Recommendations: Bridge the Skills Gap and Build the Talent -- Harness global talent by amending U.S. immigration
laws. To help fill the talent pipeline, the United States should grant green cards to foreign students receiving
undergraduate and advanced degrees in scientific and engineering disciplines from U.S. Institutions.
Migration Policy Institute
“Uneven Progress: The Employment Pathways of Skilled Immigrants in the United States,” October 2008
This report explains how highly skilled immigrants are underutilized in the U.S. labor market. It finds that one of every
five highly skilled immigrants in the U.S. labor force are unemployed or working in unskilled jobs. Since numerous
studies have shown that these immigrants contribute to the economy through innovation and entrepreneurship and
that they produce a surplus for public coffers by paying more in taxes than they take out in services, the brain waste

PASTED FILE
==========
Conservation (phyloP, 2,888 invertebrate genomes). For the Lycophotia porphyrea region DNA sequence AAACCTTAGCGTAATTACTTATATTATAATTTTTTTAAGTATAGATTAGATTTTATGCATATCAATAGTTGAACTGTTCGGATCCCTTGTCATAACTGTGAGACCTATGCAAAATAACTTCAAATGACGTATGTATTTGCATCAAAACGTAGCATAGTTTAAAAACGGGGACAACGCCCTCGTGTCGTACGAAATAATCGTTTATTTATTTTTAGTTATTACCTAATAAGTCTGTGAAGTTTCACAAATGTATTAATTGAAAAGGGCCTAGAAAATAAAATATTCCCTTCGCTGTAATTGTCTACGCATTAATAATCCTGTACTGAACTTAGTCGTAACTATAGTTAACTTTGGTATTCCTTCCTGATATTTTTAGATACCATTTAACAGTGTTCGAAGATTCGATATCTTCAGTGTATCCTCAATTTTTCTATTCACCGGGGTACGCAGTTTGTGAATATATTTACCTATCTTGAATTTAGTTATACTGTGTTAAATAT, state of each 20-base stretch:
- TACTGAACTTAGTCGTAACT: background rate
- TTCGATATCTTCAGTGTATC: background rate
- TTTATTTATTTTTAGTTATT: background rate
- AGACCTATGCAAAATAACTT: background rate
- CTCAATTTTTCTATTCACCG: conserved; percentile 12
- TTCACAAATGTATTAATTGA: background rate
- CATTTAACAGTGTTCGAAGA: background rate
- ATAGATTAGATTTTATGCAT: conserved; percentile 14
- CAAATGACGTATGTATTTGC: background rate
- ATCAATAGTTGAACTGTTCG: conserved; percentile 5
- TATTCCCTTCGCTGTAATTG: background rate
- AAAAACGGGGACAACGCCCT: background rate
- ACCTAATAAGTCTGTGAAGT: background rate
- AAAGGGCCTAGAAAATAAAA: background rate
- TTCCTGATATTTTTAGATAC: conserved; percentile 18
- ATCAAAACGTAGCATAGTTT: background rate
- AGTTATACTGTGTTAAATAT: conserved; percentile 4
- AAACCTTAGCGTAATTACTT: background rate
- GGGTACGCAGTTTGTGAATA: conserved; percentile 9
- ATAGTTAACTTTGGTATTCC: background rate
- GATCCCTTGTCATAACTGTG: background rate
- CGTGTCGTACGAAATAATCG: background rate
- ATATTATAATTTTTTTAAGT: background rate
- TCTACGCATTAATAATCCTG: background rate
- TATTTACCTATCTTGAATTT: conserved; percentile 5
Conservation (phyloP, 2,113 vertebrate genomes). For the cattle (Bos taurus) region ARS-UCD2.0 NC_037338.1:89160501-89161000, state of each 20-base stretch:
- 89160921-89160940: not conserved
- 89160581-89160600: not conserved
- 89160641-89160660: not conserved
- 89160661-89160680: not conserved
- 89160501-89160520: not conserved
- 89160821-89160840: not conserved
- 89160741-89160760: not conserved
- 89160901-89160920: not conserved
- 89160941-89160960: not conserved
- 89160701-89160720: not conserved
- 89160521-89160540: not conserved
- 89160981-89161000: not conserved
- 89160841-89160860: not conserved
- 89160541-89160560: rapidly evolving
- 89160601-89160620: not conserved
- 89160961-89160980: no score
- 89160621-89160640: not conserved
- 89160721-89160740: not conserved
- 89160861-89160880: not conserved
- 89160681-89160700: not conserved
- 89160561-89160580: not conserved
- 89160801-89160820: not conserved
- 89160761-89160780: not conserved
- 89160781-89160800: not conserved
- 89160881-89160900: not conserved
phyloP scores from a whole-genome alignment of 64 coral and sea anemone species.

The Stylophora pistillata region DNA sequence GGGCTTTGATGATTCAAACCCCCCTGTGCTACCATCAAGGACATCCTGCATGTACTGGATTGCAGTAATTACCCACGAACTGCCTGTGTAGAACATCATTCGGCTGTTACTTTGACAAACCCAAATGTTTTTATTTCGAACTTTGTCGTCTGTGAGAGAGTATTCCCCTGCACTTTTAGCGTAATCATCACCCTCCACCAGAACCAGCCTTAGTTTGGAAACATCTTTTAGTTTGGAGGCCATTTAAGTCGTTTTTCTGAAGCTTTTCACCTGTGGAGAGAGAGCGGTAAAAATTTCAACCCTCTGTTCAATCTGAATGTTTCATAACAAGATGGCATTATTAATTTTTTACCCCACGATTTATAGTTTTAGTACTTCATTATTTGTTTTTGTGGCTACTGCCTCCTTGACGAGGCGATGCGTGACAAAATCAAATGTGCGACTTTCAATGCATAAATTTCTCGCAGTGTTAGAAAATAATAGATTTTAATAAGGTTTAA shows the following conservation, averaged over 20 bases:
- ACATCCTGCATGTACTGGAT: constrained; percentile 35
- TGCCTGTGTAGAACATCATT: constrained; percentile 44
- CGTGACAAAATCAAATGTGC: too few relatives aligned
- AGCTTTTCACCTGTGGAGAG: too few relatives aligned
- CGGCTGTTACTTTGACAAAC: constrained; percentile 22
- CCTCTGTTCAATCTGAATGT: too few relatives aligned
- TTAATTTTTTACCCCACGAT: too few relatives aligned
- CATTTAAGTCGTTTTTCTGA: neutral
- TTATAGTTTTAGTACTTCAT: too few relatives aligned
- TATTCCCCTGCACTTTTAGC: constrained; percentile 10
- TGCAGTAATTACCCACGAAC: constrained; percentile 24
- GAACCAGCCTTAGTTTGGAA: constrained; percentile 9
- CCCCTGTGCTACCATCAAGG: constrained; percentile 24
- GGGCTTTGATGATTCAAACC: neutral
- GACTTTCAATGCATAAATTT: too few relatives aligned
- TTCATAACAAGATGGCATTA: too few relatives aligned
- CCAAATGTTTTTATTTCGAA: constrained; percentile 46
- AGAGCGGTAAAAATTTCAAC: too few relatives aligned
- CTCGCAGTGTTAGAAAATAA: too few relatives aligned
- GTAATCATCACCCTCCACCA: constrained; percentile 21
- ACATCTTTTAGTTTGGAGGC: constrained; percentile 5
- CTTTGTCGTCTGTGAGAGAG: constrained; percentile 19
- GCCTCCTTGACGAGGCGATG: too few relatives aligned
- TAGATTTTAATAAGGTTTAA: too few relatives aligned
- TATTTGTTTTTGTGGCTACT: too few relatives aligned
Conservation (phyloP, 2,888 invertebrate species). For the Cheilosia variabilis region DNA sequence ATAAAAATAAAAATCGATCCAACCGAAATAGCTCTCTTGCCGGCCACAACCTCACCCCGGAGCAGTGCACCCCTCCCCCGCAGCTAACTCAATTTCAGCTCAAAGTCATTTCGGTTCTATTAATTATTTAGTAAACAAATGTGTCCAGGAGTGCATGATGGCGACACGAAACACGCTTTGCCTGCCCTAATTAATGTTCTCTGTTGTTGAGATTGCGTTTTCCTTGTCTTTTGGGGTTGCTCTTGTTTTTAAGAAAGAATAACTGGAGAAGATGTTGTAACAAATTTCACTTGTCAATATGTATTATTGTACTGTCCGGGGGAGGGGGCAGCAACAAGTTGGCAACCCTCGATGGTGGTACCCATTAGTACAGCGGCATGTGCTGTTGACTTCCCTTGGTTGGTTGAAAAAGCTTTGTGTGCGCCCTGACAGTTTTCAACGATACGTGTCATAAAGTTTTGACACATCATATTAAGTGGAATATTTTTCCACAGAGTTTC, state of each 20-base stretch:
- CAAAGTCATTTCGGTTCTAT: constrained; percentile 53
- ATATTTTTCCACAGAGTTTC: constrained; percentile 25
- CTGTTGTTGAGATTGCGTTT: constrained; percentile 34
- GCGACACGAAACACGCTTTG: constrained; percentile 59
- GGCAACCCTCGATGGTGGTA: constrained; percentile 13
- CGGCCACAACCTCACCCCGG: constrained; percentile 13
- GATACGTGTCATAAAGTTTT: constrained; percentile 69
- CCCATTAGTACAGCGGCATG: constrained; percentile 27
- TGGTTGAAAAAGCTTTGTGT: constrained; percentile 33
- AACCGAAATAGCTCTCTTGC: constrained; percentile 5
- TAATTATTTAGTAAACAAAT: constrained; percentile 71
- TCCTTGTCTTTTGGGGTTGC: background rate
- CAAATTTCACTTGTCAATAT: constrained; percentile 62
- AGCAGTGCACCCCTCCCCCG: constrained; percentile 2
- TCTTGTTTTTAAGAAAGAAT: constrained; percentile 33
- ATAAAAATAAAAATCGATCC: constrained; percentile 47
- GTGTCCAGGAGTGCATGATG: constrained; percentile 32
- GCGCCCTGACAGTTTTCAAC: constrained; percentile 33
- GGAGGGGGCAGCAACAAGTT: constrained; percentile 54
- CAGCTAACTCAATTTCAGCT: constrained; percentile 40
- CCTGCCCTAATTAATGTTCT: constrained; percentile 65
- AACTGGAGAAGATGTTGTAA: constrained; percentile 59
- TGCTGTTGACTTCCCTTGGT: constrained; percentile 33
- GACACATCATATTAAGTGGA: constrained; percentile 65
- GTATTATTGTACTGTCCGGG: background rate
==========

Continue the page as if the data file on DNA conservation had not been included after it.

documented in this report represents unrealized returns not only to these immigrants and their families but also to the
nation as a whole. The report posits that because human capital drives productivity and development, strategies to
maximize the available human capital deserve the close attention of federal, state, and local policymakers.
Notices of the American Mathematical Society
“Cross-Cultural Analysis of Students with Exceptional Talent in Mathematical Problem Solving,” November 2008
After examining decades of data from extremely high-level youth mathematics competitions, researchers found that
the United States is failing to develop the math skills of both girls and boys; girls who do succeed in the field are most
often immigrants or daughters of immigrants from countries where mathematics is more highly valued. The study
shows that there many girls in the United States with profound intrinsic aptitude for mathematics, however they are
rarely identified due to socio-cultural, educational, or other environmental factors.
Council of Graduate Schools
“2008 CGS International Graduate Admissions Survey, Phase I: Applications,” April 2008